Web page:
next up previous contents index Search
Next: 0.4.4 Dijkstra's Algorithm - Up: 0.4 Graph Algorithms Previous: Hamilton Circuits

0.4.3 Floyd's Algorithm - Shortest Paths

This algorithm is designed to find the least-expensive paths between all the vertices in a graph. It does this by operating on a matrix representing the costs of edges between vertices.    

Before we invoke Floyd's algorithm we must build a matrix, usually in a two-dimensional array. If there are n vertices in our graph, our matrix will be nxn. Each row in the matrix represents a "starting" vertex in the graph while each column in the matrix represents an "ending" point in the graph. If there is an edge between a starting point i and ending point j in the graph, the cost of this edge is placed in position (i,j) of the matrix. If we are dealing with an undirected graph in which all edges are bi-directional, an entry is also made in position (j,i) of the matrix. If there is no edge directly linking two vertices, an infinite (or, in practice, very large) value is placed in the (i,j) position of the matrix to specify that it is impossible to directly move from i to j.

For example, if we have a graph in which points 1 and 5 are connected by a bi-directional edge with a cost of 22 units, we would place the number 22 into positions (1,5) and (5,1) of our matrix.

Once we have set this matrix up, we use Floyd's algorithm to compute the shortest distance between all points in the graph. Floyd's algorithm is given below in C:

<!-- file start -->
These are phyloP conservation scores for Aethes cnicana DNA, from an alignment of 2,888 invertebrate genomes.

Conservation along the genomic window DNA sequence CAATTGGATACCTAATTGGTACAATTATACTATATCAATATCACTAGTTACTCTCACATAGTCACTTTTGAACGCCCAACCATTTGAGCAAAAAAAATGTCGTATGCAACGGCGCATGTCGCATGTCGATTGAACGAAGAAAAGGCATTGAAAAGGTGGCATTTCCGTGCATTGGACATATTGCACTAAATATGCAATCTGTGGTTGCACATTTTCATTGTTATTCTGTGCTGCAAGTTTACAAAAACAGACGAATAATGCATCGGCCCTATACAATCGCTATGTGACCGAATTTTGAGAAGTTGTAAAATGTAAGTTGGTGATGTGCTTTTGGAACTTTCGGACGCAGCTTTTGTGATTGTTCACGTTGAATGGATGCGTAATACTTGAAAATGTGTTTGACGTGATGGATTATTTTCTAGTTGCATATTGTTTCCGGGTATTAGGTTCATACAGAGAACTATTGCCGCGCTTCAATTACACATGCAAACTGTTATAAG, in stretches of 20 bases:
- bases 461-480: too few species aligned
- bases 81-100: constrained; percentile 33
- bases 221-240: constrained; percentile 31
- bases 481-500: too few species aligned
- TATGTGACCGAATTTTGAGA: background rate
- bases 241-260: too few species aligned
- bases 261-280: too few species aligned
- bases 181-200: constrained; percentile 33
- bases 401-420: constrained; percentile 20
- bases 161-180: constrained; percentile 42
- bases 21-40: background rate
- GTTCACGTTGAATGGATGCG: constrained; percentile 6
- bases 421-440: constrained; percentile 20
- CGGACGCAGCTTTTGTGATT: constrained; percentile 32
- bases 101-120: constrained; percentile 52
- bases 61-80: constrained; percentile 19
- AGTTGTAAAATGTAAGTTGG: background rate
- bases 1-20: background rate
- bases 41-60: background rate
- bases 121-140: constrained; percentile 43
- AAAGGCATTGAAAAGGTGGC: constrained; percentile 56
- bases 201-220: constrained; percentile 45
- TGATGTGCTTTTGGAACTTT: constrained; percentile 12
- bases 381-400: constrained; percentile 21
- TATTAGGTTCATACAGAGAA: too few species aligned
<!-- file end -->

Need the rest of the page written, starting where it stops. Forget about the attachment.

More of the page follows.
int floyds(int *matrix) {
  int k, i, j;

  for (k = 1; k <= n; k++)
    for (i = 1; i <= n; i++)
      for (j = 1; j <= n; j++)
        if (matrix[i][j] < (matrix[i][k] + matrix[k][j]))
          matrix[i,j] = matrix[i][k] + matrix[k][j];

When this routine finishes the entries in all positions of the matrix represent the lowest-cost traversal between the row-vertex and column-vertex.

Floyd's algorithm works by looking for all non-direct paths between two vertices that have a less-expensive total cost than the best way yet found to move between said vertices. If such a path is found, it becomes the value against which future indirect paths between these vertices are tested. In the end, each element of the matrix represents the lowest-cost traversal between the vertices it's row and column represent. Remember that if the graph is directed, so is the answer in (i,j) of the matrix; moreover, (i,j) may not be equal to (j,i) in a di-graph.

It is clear that Floyd's algorithm takes n3 time. In the next section we will discuss an alternative to Floyd's algorithm called Dijkstra's algorithm. It is important to note, however, that for dense graphs (i.e. graphs with many edges) Floyd's algorithm is as good as or better than Dijkstra's algorithm.      

Scott Gasch